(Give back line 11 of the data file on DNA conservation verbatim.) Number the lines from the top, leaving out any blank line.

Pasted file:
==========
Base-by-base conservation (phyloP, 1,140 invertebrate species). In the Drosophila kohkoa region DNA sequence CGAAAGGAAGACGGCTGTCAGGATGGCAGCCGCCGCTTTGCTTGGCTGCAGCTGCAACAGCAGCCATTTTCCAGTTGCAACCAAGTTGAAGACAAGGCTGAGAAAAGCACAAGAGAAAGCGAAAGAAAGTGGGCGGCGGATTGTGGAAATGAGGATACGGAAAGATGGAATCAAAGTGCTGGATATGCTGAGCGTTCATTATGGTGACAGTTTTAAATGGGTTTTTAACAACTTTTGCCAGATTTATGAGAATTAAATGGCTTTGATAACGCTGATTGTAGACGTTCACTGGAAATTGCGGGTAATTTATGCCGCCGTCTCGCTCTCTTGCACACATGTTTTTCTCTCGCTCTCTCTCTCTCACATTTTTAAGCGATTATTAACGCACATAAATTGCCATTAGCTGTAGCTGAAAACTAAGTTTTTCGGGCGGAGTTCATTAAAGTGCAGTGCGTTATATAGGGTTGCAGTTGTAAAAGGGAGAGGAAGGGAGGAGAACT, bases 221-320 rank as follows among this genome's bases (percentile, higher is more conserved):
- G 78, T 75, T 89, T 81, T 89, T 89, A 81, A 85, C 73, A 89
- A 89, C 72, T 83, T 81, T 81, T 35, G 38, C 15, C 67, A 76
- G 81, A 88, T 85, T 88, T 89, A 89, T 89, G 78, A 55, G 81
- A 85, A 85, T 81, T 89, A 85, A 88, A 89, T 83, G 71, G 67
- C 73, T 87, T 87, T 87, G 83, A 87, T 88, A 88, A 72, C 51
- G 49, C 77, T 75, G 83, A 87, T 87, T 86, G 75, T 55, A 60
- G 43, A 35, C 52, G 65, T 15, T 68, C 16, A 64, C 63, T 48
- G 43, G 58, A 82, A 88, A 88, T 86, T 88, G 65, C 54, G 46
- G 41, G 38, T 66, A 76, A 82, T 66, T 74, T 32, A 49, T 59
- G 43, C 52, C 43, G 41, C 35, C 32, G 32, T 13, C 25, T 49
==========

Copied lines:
- G 43, C 52, C 43, G 41, C 35, C 32, G 32, T 13, C 25, T 49